The following excerpts from the greatest investing book ever written, Reminiscences of a Stock Operator, speaks volumes about where we find ourselves today. Clients will know exactly what I mean:
“…a man may see straight and clearly and yet become impatient or doubtful when the market takes its time about doing as he figured it must do. That is why so many men in Wall Street, who are not at all in the sucker class, not even in the third grade, nevertheless lose money.”
“Disregarding the big swing and trying to jump in and out was fatal to me. Nobody can catch all the fluctuations. In a bull market your game is to buy and hold until you believe that the bull market is near its end. To do this you must study general conditions and not tips or special factors affecting individual stocks.”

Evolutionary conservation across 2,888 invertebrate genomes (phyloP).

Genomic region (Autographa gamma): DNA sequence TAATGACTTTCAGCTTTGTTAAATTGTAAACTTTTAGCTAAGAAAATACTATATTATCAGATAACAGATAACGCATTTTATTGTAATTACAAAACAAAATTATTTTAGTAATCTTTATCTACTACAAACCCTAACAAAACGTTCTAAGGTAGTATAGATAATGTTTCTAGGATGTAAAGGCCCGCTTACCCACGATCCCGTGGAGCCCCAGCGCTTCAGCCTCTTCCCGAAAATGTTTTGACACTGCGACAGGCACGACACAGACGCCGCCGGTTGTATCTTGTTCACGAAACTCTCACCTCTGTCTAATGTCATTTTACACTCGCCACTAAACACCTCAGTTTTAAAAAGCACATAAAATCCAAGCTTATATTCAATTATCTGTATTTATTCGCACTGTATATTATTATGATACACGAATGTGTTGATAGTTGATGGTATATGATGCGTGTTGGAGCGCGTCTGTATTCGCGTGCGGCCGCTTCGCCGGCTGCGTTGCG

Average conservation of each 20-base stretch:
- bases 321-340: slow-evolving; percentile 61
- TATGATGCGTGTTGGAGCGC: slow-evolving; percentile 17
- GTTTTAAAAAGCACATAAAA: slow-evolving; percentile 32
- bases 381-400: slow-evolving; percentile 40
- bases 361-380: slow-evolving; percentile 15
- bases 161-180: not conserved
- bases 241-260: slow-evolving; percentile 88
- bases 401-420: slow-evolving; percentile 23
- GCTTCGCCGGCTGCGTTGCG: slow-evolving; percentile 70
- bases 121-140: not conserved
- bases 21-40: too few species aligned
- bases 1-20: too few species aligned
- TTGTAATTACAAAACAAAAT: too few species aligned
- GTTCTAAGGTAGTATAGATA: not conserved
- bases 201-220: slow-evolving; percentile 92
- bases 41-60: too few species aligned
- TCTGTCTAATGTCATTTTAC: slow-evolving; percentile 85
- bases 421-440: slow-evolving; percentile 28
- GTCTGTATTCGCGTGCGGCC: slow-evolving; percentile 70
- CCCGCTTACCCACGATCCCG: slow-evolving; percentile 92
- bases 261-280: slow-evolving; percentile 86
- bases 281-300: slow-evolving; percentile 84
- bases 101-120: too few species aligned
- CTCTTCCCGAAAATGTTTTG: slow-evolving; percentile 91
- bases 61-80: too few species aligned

“One of the most helpful things that anybody can learn is to give up trying to catch the last eighth—or the first. These two are the most expensive eighths in the world. They have cost stock traders, in the aggregate, enough millions of dollars to build a concrete highway across the continent.”
“Without faith in his own judgment no man can go very far in this game. That is about all I have learned—to study general conditions, to take a position and stick to it. I can wait without a twinge of impatience.